Sundance 2017 – “Bad Day For The Cut” Director Chris Baugh Talks Revenge (Plus Bonus Five-Star Review!)
After a few underwhelming film false starts for me via the famed Sundance Film Festival 2017 (those reviews coming later!) I recently came upon a mecca movie here in Park City in the form of a five-star fabulous flick. The movie in question goes by the name of Bad Day For The Cut, but fortunately for film fans it’s proves to be one good night at the movies. An Irish import and official selection for this year’s Midnight Section, the film is about an average farmer who decides to seek some revenge for the murder of his mother. Steeped in bold black comedy, colorful kills and bloody satisfaction, Bad Day For The Cut also features tasty turns by leading man Nigel O’Neill as the payback seeking son and Susan Lynch as the truly nasty baddie of the piece.
So taken, so impressed and so blown away was I by the prowess of Bad Day For The Cut (and it’s equally pitch-perfect poster!) that I’m giving the fans double the dose of cool coverage in this single article. So not only can you read my five-star review of the film, but we also have a little extra cinematic insight via Bad Day For The Cut Director/Co-Writer Chris Baugh who talks revenge movies, cool posters and what’s next for him. So don a bad attitude, grab a weapon of choice and get ready to kick some serious ass. I found gem – read on!
Revenge may be a cinematic subject done to death, but when presented with unique flair and in an original setting it can open up a whole new can of whoopass worms. Such is the fate of the bold, brutal and beautiful new vengeance tale Bad Day For The Cut, a revenge flick unashamed to mix genre tropes with it’s own brand of caustic Irish humor to create a everyman out for justice film that’s fully five-star.
For Donal, a quiet middle-aged Irish farmer, life is pretty uneventful. He runs the property, does odd jobs on the side like car repair and he stays home mostly taking care of his ailing mother whom he adores. But one night Donal hears his mom cry out for help and by the time he reaches her she’s already deceased. Sad, sullen and single-minded in purpose after seeing a glimpse of the killers, Donal decides to find all the folks responsible and put them down for good.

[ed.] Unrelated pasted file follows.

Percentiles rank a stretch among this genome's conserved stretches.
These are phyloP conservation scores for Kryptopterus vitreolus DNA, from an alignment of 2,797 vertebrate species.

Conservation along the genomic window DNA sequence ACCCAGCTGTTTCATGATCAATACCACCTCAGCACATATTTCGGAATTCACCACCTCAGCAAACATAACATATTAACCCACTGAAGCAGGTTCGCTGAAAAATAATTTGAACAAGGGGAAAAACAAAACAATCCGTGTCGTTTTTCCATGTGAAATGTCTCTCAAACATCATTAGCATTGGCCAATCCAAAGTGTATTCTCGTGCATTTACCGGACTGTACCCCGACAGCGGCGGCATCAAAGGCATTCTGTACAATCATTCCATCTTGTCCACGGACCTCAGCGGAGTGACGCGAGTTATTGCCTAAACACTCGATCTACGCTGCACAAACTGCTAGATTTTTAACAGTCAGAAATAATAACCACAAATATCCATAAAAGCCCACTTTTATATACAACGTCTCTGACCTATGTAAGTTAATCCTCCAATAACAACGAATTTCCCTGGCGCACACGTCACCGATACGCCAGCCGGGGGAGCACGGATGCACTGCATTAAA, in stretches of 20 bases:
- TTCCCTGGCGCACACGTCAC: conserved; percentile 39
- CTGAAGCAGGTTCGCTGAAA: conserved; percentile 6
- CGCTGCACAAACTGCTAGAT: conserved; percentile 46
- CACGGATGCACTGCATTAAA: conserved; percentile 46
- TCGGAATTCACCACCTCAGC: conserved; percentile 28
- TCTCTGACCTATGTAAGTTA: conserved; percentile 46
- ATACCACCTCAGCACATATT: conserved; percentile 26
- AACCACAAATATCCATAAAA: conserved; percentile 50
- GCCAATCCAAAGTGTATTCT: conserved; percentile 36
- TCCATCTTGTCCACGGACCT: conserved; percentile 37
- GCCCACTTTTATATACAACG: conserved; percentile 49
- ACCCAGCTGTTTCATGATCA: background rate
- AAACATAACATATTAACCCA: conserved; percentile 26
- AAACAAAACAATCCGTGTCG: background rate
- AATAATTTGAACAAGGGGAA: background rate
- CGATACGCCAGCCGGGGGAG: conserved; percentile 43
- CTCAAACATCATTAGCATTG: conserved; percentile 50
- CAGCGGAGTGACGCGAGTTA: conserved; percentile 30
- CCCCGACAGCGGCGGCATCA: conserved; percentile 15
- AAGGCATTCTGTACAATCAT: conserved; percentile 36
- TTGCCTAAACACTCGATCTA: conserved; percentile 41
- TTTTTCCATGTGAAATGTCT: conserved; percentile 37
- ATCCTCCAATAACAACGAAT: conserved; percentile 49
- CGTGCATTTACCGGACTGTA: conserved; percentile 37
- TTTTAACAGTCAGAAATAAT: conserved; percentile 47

Again the above description sounds like a been there, done that kind of retribution ride, but there’s so much memorable movie mayhem that elevates Bad Day For The Cut. There are of course the typical tropes like bone-crunching kills (trapping a thug under a car hood, Donal adds a little sledgehammer topping to the mix!), terrific story turns (was Donal’s mom as saintly as he thought?) and firm consequences for such angers of the heart, but Director Chris Baugh adds extra layers of a savory setting and black humor in select moments to keep the hard core themes from being too heavy-handed. Plus his lead Nigel O’Neill is the epitome of the avenging everyman and his frumpy and funny but angry character plays wonderfully here against type. And if that’s not enough Baugh also employs the caustic character work of ample actress Susan Lynch as Donal’s female foe who goes from calm to crazy at the drop of a hat with riveting results. (One of her vicious and vocal killing scenes is utterly unforgettable!)